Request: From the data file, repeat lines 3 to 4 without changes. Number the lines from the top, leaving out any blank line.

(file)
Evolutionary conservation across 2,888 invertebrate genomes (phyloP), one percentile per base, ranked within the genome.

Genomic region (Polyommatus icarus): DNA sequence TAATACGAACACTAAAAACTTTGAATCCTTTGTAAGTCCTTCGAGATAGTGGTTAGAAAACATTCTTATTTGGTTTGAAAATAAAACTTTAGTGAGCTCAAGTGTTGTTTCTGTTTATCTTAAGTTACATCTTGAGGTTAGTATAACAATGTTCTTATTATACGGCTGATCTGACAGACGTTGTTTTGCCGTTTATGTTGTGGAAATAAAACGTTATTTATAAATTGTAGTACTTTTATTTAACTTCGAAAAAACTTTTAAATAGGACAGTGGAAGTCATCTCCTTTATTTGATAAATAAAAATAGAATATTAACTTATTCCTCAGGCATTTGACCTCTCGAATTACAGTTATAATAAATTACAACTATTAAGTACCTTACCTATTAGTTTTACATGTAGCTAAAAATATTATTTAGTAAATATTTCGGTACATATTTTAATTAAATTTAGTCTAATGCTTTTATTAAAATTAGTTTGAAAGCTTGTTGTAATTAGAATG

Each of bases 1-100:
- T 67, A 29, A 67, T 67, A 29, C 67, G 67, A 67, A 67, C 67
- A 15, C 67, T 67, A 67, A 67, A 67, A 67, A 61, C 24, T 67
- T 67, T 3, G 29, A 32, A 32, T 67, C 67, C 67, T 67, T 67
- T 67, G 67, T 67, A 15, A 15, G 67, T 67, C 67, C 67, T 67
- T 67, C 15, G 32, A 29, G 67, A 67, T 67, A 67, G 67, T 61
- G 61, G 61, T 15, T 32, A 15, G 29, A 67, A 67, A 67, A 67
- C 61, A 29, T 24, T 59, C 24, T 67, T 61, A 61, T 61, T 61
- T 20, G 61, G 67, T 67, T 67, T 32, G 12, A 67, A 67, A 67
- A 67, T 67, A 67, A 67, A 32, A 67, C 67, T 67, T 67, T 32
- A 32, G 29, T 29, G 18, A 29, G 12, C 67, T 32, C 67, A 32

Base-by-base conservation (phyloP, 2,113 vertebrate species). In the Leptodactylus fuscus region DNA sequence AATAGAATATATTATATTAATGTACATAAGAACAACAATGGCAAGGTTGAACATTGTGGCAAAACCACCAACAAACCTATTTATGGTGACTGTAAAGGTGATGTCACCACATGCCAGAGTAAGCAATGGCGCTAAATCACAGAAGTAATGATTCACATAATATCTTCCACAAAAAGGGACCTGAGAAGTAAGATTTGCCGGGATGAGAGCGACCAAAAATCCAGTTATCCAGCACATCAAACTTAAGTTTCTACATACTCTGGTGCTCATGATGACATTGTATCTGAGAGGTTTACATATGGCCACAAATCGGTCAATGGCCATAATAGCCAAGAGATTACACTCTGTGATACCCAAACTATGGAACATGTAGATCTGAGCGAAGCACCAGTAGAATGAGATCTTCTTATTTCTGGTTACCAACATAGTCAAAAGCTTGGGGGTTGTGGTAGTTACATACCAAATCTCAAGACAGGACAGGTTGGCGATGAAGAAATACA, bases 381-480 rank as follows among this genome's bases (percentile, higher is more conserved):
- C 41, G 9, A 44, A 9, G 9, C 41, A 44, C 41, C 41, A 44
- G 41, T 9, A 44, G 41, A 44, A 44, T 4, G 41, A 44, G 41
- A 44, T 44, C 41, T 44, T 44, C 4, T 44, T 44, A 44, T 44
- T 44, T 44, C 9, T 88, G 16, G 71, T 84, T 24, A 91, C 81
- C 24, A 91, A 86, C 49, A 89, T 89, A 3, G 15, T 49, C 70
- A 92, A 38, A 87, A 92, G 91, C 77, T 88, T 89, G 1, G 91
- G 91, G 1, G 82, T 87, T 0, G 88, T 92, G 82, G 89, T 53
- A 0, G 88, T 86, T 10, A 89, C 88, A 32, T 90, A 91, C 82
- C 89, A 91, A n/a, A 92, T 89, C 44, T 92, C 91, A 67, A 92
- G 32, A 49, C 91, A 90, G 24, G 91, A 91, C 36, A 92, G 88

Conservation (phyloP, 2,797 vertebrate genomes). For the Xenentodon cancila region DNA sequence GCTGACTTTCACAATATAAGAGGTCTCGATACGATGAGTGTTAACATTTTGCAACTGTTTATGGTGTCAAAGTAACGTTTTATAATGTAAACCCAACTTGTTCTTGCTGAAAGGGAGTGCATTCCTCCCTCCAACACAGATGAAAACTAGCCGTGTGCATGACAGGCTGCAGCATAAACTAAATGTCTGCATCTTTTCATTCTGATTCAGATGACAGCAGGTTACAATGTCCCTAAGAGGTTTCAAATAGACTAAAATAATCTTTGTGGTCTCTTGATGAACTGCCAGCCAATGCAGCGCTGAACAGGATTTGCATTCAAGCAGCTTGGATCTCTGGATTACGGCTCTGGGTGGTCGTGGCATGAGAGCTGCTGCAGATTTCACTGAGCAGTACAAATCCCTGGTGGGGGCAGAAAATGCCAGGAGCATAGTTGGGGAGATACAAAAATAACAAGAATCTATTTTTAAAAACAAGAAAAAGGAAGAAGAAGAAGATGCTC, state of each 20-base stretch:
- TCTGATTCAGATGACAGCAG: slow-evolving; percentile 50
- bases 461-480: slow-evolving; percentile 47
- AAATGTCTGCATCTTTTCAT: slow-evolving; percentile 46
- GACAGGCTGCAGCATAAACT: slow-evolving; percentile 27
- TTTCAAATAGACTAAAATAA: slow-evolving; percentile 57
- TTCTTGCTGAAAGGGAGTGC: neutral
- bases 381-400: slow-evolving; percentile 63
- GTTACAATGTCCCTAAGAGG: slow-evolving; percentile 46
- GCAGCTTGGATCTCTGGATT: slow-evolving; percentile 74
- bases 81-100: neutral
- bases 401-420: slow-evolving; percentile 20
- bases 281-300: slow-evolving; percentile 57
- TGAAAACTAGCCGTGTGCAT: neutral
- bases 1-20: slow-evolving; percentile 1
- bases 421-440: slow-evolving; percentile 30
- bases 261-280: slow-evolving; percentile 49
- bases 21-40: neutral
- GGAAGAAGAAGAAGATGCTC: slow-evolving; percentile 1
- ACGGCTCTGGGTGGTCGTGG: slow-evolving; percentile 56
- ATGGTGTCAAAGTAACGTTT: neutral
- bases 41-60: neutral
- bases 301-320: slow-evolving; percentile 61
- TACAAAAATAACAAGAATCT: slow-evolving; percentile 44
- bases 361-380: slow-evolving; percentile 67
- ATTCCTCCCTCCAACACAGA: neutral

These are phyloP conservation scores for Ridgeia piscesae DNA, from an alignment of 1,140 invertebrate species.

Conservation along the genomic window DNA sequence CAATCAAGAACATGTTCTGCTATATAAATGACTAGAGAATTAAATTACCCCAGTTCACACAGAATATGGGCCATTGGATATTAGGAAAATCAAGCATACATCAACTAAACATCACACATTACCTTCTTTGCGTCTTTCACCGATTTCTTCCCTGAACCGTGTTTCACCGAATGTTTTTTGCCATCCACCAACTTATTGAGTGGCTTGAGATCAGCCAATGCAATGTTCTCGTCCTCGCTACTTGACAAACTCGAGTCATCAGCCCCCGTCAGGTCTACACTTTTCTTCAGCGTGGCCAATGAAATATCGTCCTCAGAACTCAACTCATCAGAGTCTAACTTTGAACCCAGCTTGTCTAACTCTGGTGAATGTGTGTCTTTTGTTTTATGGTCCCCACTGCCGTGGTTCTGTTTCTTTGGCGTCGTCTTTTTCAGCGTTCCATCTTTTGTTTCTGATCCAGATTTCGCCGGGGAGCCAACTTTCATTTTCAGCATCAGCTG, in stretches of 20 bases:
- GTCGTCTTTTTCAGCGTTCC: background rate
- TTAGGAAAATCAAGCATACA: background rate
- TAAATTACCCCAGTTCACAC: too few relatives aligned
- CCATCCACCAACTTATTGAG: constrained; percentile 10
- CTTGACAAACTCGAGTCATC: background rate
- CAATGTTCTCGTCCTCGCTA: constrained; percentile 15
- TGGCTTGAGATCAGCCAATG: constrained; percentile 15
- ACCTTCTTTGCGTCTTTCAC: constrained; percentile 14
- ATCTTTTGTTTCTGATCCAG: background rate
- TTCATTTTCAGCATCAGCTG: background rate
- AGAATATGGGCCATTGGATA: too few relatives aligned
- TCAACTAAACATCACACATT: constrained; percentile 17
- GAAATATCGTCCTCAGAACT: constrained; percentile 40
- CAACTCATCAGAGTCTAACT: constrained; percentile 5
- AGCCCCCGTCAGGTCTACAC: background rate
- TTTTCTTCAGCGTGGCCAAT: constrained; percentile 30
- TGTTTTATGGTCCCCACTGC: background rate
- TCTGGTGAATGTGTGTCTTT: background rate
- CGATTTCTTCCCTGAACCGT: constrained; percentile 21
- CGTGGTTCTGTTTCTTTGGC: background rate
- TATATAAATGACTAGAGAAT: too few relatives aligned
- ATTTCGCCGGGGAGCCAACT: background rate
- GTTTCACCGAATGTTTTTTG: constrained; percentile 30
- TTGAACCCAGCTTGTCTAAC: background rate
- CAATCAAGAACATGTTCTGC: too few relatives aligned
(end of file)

Each of bases 1-100:
- T 67, A 29, A 67, T 67, A 29, C 67, G 67, A 67, A 67, C 67